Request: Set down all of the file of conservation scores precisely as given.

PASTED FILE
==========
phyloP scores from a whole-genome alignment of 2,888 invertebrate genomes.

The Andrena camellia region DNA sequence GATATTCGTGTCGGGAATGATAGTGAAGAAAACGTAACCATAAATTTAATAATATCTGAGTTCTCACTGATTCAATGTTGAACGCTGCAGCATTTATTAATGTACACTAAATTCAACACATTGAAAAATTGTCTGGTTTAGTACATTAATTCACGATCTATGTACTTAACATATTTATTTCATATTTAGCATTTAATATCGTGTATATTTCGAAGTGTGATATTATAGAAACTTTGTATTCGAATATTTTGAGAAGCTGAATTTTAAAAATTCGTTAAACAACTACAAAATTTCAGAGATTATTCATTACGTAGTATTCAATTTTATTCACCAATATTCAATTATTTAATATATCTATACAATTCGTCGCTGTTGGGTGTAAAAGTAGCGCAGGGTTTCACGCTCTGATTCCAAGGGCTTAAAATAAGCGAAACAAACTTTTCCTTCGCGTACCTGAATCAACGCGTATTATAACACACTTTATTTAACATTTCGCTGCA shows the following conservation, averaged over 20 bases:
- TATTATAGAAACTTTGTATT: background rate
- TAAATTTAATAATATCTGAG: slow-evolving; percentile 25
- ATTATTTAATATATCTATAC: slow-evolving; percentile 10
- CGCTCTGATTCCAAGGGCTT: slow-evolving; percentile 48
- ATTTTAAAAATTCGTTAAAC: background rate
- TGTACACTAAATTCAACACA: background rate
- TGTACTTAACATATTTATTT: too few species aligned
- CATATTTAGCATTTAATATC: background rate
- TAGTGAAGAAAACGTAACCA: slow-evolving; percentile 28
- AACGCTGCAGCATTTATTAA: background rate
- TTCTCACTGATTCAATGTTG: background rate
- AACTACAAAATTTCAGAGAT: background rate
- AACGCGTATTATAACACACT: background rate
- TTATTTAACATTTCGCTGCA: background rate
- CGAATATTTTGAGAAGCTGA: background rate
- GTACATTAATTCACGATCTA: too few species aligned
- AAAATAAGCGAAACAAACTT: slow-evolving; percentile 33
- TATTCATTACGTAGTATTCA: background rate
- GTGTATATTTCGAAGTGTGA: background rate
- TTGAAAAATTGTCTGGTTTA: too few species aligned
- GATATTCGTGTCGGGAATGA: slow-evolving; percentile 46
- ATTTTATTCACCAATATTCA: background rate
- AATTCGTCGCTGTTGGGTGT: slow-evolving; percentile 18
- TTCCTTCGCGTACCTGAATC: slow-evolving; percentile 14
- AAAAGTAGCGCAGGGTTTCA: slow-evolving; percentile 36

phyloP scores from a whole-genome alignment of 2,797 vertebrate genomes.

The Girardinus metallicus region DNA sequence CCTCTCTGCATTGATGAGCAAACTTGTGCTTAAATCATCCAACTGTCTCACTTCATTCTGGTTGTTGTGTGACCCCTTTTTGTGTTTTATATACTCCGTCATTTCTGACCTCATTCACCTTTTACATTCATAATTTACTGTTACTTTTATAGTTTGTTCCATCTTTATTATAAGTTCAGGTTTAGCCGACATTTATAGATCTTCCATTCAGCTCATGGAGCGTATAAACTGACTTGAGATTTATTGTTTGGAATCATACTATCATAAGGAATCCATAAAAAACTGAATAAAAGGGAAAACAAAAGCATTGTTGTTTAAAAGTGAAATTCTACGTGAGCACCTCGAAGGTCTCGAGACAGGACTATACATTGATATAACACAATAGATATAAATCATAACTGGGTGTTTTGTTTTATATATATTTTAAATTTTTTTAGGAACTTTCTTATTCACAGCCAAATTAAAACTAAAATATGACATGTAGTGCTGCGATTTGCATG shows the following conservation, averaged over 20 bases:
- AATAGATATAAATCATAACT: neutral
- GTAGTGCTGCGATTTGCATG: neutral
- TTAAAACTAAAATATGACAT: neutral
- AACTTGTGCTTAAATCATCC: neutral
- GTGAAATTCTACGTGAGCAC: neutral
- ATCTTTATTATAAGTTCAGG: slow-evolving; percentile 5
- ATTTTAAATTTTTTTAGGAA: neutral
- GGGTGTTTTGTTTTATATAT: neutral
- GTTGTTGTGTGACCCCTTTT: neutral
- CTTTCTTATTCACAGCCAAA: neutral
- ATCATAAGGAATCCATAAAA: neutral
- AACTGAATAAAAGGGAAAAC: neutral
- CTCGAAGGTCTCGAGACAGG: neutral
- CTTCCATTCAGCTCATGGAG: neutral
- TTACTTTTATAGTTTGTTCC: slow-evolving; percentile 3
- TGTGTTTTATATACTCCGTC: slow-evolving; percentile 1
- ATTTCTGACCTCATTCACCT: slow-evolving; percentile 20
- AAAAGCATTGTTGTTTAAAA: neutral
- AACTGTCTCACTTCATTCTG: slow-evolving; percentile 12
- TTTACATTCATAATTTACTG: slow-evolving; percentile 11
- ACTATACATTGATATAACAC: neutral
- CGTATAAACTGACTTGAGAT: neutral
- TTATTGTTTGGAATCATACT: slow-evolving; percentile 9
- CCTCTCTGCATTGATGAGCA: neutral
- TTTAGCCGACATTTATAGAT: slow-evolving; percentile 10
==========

phyloP scores from a whole-genome alignment of 2,888 invertebrate genomes.

The Andrena camellia region DNA sequence GATATTCGTGTCGGGAATGATAGTGAAGAAAACGTAACCATAAATTTAATAATATCTGAGTTCTCACTGATTCAATGTTGAACGCTGCAGCATTTATTAATGTACACTAAATTCAACACATTGAAAAATTGTCTGGTTTAGTACATTAATTCACGATCTATGTACTTAACATATTTATTTCATATTTAGCATTTAATATCGTGTATATTTCGAAGTGTGATATTATAGAAACTTTGTATTCGAATATTTTGAGAAGCTGAATTTTAAAAATTCGTTAAACAACTACAAAATTTCAGAGATTATTCATTACGTAGTATTCAATTTTATTCACCAATATTCAATTATTTAATATATCTATACAATTCGTCGCTGTTGGGTGTAAAAGTAGCGCAGGGTTTCACGCTCTGATTCCAAGGGCTTAAAATAAGCGAAACAAACTTTTCCTTCGCGTACCTGAATCAACGCGTATTATAACACACTTTATTTAACATTTCGCTGCA shows the following conservation, averaged over 20 bases:
- TATTATAGAAACTTTGTATT: background rate
- TAAATTTAATAATATCTGAG: slow-evolving; percentile 25
- ATTATTTAATATATCTATAC: slow-evolving; percentile 10
- CGCTCTGATTCCAAGGGCTT: slow-evolving; percentile 48
- ATTTTAAAAATTCGTTAAAC: background rate
- TGTACACTAAATTCAACACA: background rate
- TGTACTTAACATATTTATTT: too few species aligned
- CATATTTAGCATTTAATATC: background rate
- TAGTGAAGAAAACGTAACCA: slow-evolving; percentile 28
- AACGCTGCAGCATTTATTAA: background rate
- TTCTCACTGATTCAATGTTG: background rate
- AACTACAAAATTTCAGAGAT: background rate
- AACGCGTATTATAACACACT: background rate
- TTATTTAACATTTCGCTGCA: background rate
- CGAATATTTTGAGAAGCTGA: background rate
- GTACATTAATTCACGATCTA: too few species aligned
- AAAATAAGCGAAACAAACTT: slow-evolving; percentile 33
- TATTCATTACGTAGTATTCA: background rate
- GTGTATATTTCGAAGTGTGA: background rate
- TTGAAAAATTGTCTGGTTTA: too few species aligned
- GATATTCGTGTCGGGAATGA: slow-evolving; percentile 46
- ATTTTATTCACCAATATTCA: background rate
- AATTCGTCGCTGTTGGGTGT: slow-evolving; percentile 18
- TTCCTTCGCGTACCTGAATC: slow-evolving; percentile 14
- AAAAGTAGCGCAGGGTTTCA: slow-evolving; percentile 36

phyloP scores from a whole-genome alignment of 2,797 vertebrate genomes.

The Girardinus metallicus region DNA sequence CCTCTCTGCATTGATGAGCAAACTTGTGCTTAAATCATCCAACTGTCTCACTTCATTCTGGTTGTTGTGTGACCCCTTTTTGTGTTTTATATACTCCGTCATTTCTGACCTCATTCACCTTTTACATTCATAATTTACTGTTACTTTTATAGTTTGTTCCATCTTTATTATAAGTTCAGGTTTAGCCGACATTTATAGATCTTCCATTCAGCTCATGGAGCGTATAAACTGACTTGAGATTTATTGTTTGGAATCATACTATCATAAGGAATCCATAAAAAACTGAATAAAAGGGAAAACAAAAGCATTGTTGTTTAAAAGTGAAATTCTACGTGAGCACCTCGAAGGTCTCGAGACAGGACTATACATTGATATAACACAATAGATATAAATCATAACTGGGTGTTTTGTTTTATATATATTTTAAATTTTTTTAGGAACTTTCTTATTCACAGCCAAATTAAAACTAAAATATGACATGTAGTGCTGCGATTTGCATG shows the following conservation, averaged over 20 bases:
- AATAGATATAAATCATAACT: neutral
- GTAGTGCTGCGATTTGCATG: neutral
- TTAAAACTAAAATATGACAT: neutral
- AACTTGTGCTTAAATCATCC: neutral
- GTGAAATTCTACGTGAGCAC: neutral
- ATCTTTATTATAAGTTCAGG: slow-evolving; percentile 5
- ATTTTAAATTTTTTTAGGAA: neutral
- GGGTGTTTTGTTTTATATAT: neutral
- GTTGTTGTGTGACCCCTTTT: neutral
- CTTTCTTATTCACAGCCAAA: neutral
- ATCATAAGGAATCCATAAAA: neutral
- AACTGAATAAAAGGGAAAAC: neutral
- CTCGAAGGTCTCGAGACAGG: neutral
- CTTCCATTCAGCTCATGGAG: neutral
- TTACTTTTATAGTTTGTTCC: slow-evolving; percentile 3
- TGTGTTTTATATACTCCGTC: slow-evolving; percentile 1
- ATTTCTGACCTCATTCACCT: slow-evolving; percentile 20
- AAAAGCATTGTTGTTTAAAA: neutral
- AACTGTCTCACTTCATTCTG: slow-evolving; percentile 12
- TTTACATTCATAATTTACTG: slow-evolving; percentile 11
- ACTATACATTGATATAACAC: neutral
- CGTATAAACTGACTTGAGAT: neutral
- TTATTGTTTGGAATCATACT: slow-evolving; percentile 9
- CCTCTCTGCATTGATGAGCA: neutral
- TTTAGCCGACATTTATAGAT: slow-evolving; percentile 10